I’ve mentioned that I’ve been reading Gerhard Lohfink’s book Jesus of Nazareth: What He Wanted, Who He Was. In the first of his chapters addressing the “Who He Was” part of the title, Lohfink addresses Jesus’ statement in Luke’s Gospel that “those who want to save their life will lose it, and those who lose their life for my sake will save it.”
Lohfink makes the important point that this is not just, or even primarily, about the surrender of life in death. Human beings, he writes
are also desperately engaged in “saving” their own desire and dreams, their own guiding images and plans for their lives. But these very rescue actions cause them to lose their lives – namely, the true lives that existence under the rule of God would give them. “To lose one’s life” therefore refers not only to martyrdom but in given circumstances to the surrender of one’s secure bourgeoise existence for the reign of God.
This is important because if we put the focus on martyrdom, it is easy to let ourselves off the hook – Oh, I’m not being called to lay down my (physical) life for God. Even when we understand Jesus’ words more broadly, we want to resist them. Lohfink continues
Such radicality for the sake of God’s project is not everyone’s thing. Normally we want not “either-or” but”both-and.” In particular, people familiar with the Gospel and desiring to serve God can be deeply conflicted here. They want to be there for God, but they also want space for themselves. They want to make a place for God in their lives, but they also want to have free segments in which they decide for themselves about their lives. They want to do the will of God, but at the same time, they want to live out their dreams and longings.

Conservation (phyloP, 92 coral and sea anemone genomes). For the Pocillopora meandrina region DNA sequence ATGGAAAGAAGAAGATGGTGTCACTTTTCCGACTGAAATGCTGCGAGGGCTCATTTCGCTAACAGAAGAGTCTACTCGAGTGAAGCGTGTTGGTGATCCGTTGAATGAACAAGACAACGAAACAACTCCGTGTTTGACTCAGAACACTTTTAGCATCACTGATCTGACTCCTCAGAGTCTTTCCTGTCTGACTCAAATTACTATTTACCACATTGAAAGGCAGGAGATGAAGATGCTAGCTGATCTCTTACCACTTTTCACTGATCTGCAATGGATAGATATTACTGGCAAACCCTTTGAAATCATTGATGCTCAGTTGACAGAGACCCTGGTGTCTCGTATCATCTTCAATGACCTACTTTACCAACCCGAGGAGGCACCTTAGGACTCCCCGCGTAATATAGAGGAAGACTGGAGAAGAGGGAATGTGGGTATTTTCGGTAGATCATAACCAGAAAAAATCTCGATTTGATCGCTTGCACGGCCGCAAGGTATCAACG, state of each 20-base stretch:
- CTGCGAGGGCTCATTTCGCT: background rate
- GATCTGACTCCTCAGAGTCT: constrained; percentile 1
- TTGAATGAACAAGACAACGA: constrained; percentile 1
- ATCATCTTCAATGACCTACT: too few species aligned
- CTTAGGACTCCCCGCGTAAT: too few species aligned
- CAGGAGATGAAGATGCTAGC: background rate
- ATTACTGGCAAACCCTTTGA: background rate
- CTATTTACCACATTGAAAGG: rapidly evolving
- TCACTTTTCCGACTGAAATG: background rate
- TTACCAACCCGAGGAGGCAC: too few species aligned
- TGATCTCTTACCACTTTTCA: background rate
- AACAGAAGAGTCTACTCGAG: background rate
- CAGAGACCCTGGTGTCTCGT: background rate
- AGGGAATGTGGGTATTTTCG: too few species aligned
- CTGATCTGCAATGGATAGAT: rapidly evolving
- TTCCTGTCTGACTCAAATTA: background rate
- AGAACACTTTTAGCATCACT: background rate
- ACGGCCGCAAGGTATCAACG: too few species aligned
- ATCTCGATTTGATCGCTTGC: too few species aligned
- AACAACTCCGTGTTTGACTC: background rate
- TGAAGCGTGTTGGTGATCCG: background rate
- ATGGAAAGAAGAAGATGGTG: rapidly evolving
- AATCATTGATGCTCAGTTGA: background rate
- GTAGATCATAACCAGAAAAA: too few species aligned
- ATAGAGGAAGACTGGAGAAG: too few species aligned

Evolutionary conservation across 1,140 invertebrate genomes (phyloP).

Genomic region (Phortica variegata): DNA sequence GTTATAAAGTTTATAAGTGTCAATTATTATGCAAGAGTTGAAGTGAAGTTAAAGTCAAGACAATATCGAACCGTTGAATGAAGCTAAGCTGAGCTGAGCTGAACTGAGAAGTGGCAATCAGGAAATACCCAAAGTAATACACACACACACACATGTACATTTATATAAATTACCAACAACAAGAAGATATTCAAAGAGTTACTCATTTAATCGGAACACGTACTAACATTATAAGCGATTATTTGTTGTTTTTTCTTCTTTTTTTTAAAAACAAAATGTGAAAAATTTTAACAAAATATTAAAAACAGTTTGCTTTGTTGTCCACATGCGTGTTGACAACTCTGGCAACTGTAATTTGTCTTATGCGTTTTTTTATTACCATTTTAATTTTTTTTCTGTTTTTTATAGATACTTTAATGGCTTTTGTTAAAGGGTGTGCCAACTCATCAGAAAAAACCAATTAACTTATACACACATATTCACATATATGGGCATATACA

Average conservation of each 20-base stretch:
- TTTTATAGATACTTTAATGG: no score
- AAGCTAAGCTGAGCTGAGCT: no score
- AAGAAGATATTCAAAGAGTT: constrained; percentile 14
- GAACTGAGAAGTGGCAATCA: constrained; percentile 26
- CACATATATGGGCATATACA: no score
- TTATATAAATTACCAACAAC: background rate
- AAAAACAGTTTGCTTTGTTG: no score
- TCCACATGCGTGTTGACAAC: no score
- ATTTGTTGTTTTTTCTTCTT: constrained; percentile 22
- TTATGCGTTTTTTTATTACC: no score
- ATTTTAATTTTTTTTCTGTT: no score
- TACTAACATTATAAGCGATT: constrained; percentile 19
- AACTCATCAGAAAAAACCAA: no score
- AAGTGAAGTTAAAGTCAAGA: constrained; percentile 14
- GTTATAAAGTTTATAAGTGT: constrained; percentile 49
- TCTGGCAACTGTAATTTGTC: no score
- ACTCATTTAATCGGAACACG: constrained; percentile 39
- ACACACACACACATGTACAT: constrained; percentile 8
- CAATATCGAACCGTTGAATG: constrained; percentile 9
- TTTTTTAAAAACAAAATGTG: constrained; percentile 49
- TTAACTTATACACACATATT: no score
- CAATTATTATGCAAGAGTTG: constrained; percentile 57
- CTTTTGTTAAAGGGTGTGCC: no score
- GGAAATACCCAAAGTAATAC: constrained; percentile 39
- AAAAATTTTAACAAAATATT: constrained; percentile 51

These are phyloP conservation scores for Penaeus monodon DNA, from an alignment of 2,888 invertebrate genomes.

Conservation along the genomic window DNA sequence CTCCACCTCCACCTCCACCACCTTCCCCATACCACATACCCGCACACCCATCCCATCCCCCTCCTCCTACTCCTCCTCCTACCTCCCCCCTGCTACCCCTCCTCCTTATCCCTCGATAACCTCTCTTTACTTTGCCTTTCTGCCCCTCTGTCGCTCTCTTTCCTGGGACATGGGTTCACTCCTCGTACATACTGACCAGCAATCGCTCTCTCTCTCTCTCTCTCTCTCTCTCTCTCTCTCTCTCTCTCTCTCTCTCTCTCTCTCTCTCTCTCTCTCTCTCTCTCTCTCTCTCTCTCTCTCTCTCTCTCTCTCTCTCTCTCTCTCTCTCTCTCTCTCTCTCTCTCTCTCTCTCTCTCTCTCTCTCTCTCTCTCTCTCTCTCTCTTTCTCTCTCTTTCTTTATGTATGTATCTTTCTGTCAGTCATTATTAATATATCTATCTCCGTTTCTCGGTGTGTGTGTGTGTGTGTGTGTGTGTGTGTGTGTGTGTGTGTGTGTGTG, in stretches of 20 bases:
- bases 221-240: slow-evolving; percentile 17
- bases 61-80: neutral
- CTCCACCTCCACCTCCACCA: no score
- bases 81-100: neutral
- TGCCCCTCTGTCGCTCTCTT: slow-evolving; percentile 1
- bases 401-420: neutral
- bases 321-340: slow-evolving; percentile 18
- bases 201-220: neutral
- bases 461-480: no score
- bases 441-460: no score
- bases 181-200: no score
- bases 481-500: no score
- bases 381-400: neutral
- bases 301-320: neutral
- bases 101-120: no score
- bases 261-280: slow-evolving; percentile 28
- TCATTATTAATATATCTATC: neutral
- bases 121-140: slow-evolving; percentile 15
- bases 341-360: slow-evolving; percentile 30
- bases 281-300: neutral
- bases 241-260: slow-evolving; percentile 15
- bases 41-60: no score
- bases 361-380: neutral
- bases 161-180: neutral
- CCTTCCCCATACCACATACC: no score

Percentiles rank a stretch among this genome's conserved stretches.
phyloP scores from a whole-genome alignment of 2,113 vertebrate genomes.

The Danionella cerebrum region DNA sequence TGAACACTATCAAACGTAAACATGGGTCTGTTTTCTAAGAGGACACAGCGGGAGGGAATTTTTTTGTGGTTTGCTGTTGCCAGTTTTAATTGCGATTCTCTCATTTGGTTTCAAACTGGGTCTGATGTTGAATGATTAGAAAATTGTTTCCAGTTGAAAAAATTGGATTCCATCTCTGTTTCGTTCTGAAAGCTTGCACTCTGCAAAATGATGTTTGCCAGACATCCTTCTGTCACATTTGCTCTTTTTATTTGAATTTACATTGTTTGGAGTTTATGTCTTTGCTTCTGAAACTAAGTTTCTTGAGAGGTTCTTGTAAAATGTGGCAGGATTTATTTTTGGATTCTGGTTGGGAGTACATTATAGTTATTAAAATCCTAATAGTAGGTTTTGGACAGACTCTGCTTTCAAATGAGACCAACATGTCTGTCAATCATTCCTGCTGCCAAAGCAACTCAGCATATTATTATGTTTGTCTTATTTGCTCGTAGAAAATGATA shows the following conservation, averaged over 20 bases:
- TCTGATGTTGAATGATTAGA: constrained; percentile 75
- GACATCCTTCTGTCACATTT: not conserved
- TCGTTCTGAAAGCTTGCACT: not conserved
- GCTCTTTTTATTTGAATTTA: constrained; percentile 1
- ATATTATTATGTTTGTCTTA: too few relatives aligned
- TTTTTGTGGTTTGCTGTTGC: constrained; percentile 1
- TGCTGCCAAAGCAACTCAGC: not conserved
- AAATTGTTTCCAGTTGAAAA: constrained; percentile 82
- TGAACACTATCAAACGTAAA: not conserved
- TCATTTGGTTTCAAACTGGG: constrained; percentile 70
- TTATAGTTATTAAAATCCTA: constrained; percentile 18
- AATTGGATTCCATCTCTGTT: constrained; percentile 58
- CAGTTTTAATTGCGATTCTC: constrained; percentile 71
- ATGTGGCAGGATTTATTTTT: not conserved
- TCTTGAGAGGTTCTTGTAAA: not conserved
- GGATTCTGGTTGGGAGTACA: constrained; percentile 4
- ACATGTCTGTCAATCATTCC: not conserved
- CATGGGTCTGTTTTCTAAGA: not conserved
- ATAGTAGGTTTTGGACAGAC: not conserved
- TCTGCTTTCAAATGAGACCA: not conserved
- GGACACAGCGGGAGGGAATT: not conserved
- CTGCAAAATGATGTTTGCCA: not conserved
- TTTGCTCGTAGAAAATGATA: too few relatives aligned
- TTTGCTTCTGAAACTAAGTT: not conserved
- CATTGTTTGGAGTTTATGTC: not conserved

That description pretty much sounds like many, if not most, of us. And Jesus is clear in his reaction to that way of thinking: “No one can serve two masters.” That is, Lohfink paraphrases, “when it is a question of God an the reign of God, there can be nothing but undivided self-surrender.” And that, suggests Lohfink, is a central part of Jesus’ message.
I can see the tagline of the commercial: Discipleship in Christ – It’s Not for the Faint of Heart!
Jesus’ statement in Luke’s Gospel that “those who want to save their life will lose it, and those who lose their life for my sake will save it,” was as prophetic then as it is today. . .
This morning’s first reading may possibly be as prophetic. . .
Woe to the shepherds
who mislead and scatter the flock of my pasture,
says the LORD.
Should not His warning also be recalled, replayed and reflected upon by the Curia, Teaching Office and many Cardinals of our Roman faith?
As justifiable as Scripture and the ‘presence of’ the Holy Spirit have been declared foundation that the history of doctrine has been built upon, do not certain encyclicals, some ‘ex cathedra,’ continue to undermine the very foundation?
As divisive a social issue as abortion remains, Catholic slogans and demonstrations organized often do more to ‘scatter’ the Lord’s flock than all of the wonderful pastoral outreach, counselling and services performed daily that receive little, if any, recognition. Good shepherds never demean and scold; they embrace, continually encourage and in love – lead the way. . .